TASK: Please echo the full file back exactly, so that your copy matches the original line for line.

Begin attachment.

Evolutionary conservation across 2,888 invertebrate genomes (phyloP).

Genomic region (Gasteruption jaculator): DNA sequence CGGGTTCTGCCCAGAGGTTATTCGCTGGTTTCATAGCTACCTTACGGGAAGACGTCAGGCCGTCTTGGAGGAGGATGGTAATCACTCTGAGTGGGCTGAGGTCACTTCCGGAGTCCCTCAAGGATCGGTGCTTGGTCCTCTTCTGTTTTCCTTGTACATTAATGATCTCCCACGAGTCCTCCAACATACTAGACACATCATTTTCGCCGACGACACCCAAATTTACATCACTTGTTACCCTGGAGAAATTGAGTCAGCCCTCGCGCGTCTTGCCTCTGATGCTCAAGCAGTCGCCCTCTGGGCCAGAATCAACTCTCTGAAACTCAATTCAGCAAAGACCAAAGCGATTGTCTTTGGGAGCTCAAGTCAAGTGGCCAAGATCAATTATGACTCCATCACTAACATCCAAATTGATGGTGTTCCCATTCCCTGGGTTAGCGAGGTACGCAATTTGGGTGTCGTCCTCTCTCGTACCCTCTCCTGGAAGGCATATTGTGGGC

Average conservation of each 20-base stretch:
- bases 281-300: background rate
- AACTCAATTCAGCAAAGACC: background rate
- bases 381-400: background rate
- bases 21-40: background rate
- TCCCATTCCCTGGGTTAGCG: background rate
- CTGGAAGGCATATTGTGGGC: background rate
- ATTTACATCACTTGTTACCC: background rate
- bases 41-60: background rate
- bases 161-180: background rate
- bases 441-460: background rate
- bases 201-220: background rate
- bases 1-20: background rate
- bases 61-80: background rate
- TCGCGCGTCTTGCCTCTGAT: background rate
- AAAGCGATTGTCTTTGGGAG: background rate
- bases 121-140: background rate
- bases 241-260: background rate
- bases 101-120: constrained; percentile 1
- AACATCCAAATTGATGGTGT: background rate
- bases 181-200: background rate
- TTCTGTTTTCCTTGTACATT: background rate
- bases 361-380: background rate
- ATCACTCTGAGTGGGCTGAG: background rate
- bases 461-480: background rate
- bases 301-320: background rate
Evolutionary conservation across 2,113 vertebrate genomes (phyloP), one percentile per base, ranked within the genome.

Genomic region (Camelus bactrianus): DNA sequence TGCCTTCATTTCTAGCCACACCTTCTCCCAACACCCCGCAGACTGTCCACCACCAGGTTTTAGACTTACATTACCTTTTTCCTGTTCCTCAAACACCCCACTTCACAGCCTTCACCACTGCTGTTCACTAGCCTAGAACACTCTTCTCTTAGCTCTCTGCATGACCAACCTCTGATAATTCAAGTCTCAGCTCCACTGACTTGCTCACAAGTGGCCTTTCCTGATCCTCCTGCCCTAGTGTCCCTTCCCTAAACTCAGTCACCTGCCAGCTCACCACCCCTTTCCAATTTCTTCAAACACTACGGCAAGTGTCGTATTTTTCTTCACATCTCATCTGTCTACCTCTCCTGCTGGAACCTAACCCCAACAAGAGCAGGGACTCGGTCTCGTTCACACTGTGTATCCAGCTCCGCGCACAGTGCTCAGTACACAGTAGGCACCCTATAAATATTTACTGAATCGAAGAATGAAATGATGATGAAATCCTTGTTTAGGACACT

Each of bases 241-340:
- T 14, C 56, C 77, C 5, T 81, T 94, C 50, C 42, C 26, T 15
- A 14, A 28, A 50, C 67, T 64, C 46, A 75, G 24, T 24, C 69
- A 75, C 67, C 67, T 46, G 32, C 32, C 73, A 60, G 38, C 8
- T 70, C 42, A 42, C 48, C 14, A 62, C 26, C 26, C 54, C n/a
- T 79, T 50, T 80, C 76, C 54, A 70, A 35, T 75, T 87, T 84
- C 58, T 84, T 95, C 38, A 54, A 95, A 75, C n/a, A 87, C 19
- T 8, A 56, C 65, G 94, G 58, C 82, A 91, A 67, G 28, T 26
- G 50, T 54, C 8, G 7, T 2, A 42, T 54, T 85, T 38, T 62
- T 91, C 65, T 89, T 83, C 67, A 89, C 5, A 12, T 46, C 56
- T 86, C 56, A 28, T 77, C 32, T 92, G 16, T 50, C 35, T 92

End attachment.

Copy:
Evolutionary conservation across 2,888 invertebrate genomes (phyloP).

Genomic region (Gasteruption jaculator): DNA sequence CGGGTTCTGCCCAGAGGTTATTCGCTGGTTTCATAGCTACCTTACGGGAAGACGTCAGGCCGTCTTGGAGGAGGATGGTAATCACTCTGAGTGGGCTGAGGTCACTTCCGGAGTCCCTCAAGGATCGGTGCTTGGTCCTCTTCTGTTTTCCTTGTACATTAATGATCTCCCACGAGTCCTCCAACATACTAGACACATCATTTTCGCCGACGACACCCAAATTTACATCACTTGTTACCCTGGAGAAATTGAGTCAGCCCTCGCGCGTCTTGCCTCTGATGCTCAAGCAGTCGCCCTCTGGGCCAGAATCAACTCTCTGAAACTCAATTCAGCAAAGACCAAAGCGATTGTCTTTGGGAGCTCAAGTCAAGTGGCCAAGATCAATTATGACTCCATCACTAACATCCAAATTGATGGTGTTCCCATTCCCTGGGTTAGCGAGGTACGCAATTTGGGTGTCGTCCTCTCTCGTACCCTCTCCTGGAAGGCATATTGTGGGC

Average conservation of each 20-base stretch:
- bases 281-300: background rate
- AACTCAATTCAGCAAAGACC: background rate
- bases 381-400: background rate
- bases 21-40: background rate
- TCCCATTCCCTGGGTTAGCG: background rate
- CTGGAAGGCATATTGTGGGC: background rate
- ATTTACATCACTTGTTACCC: background rate
- bases 41-60: background rate
- bases 161-180: background rate
- bases 441-460: background rate
- bases 201-220: background rate
- bases 1-20: background rate
- bases 61-80: background rate
- TCGCGCGTCTTGCCTCTGAT: background rate
- AAAGCGATTGTCTTTGGGAG: background rate
- bases 121-140: background rate
- bases 241-260: background rate
- bases 101-120: constrained; percentile 1
- AACATCCAAATTGATGGTGT: background rate
- bases 181-200: background rate
- TTCTGTTTTCCTTGTACATT: background rate
- bases 361-380: background rate
- ATCACTCTGAGTGGGCTGAG: background rate
- bases 461-480: background rate
- bases 301-320: background rate
Evolutionary conservation across 2,113 vertebrate genomes (phyloP), one percentile per base, ranked within the genome.

Genomic region (Camelus bactrianus): DNA sequence TGCCTTCATTTCTAGCCACACCTTCTCCCAACACCCCGCAGACTGTCCACCACCAGGTTTTAGACTTACATTACCTTTTTCCTGTTCCTCAAACACCCCACTTCACAGCCTTCACCACTGCTGTTCACTAGCCTAGAACACTCTTCTCTTAGCTCTCTGCATGACCAACCTCTGATAATTCAAGTCTCAGCTCCACTGACTTGCTCACAAGTGGCCTTTCCTGATCCTCCTGCCCTAGTGTCCCTTCCCTAAACTCAGTCACCTGCCAGCTCACCACCCCTTTCCAATTTCTTCAAACACTACGGCAAGTGTCGTATTTTTCTTCACATCTCATCTGTCTACCTCTCCTGCTGGAACCTAACCCCAACAAGAGCAGGGACTCGGTCTCGTTCACACTGTGTATCCAGCTCCGCGCACAGTGCTCAGTACACAGTAGGCACCCTATAAATATTTACTGAATCGAAGAATGAAATGATGATGAAATCCTTGTTTAGGACACT

Each of bases 241-340:
- T 14, C 56, C 77, C 5, T 81, T 94, C 50, C 42, C 26, T 15
- A 14, A 28, A 50, C 67, T 64, C 46, A 75, G 24, T 24, C 69
- A 75, C 67, C 67, T 46, G 32, C 32, C 73, A 60, G 38, C 8
- T 70, C 42, A 42, C 48, C 14, A 62, C 26, C 26, C 54, C n/a
- T 79, T 50, T 80, C 76, C 54, A 70, A 35, T 75, T 87, T 84
- C 58, T 84, T 95, C 38, A 54, A 95, A 75, C n/a, A 87, C 19
- T 8, A 56, C 65, G 94, G 58, C 82, A 91, A 67, G 28, T 26
- G 50, T 54, C 8, G 7, T 2, A 42, T 54, T 85, T 38, T 62
- T 91, C 65, T 89, T 83, C 67, A 89, C 5, A 12, T 46, C 56
- T 86, C 56, A 28, T 77, C 32, T 92, G 16, T 50, C 35, T 92